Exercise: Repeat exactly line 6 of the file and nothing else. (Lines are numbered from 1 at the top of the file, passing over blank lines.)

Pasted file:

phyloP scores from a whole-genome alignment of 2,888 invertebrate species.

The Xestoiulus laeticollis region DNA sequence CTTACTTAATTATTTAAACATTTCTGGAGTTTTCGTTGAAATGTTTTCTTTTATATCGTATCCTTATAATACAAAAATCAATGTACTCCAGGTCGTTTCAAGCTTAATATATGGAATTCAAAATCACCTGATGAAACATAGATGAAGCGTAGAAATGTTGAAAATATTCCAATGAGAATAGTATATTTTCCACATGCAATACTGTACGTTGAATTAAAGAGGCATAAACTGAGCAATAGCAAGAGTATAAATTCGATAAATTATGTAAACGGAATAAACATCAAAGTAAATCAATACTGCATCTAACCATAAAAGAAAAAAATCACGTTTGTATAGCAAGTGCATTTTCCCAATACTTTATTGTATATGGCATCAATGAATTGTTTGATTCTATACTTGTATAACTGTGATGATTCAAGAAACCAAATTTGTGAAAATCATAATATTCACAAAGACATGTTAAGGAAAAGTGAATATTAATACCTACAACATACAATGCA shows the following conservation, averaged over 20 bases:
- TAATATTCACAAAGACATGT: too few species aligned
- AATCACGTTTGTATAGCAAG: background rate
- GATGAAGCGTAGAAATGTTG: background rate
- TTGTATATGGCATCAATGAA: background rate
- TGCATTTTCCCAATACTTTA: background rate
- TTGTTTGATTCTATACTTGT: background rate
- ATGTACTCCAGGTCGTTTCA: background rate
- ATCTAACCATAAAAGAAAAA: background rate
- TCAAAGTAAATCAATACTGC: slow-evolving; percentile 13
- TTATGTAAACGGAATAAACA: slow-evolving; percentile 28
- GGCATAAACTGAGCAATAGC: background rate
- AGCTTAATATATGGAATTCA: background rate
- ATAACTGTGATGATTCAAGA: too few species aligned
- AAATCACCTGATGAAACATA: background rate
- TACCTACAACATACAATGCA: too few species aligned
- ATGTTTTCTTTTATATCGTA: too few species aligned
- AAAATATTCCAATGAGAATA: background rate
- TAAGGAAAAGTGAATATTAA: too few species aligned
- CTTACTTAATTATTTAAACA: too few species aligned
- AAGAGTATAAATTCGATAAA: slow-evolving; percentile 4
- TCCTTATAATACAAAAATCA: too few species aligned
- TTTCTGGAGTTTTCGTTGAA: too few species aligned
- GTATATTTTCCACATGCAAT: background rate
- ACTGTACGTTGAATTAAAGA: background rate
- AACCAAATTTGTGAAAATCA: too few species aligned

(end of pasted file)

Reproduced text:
- TTGTATATGGCATCAATGAA: background rate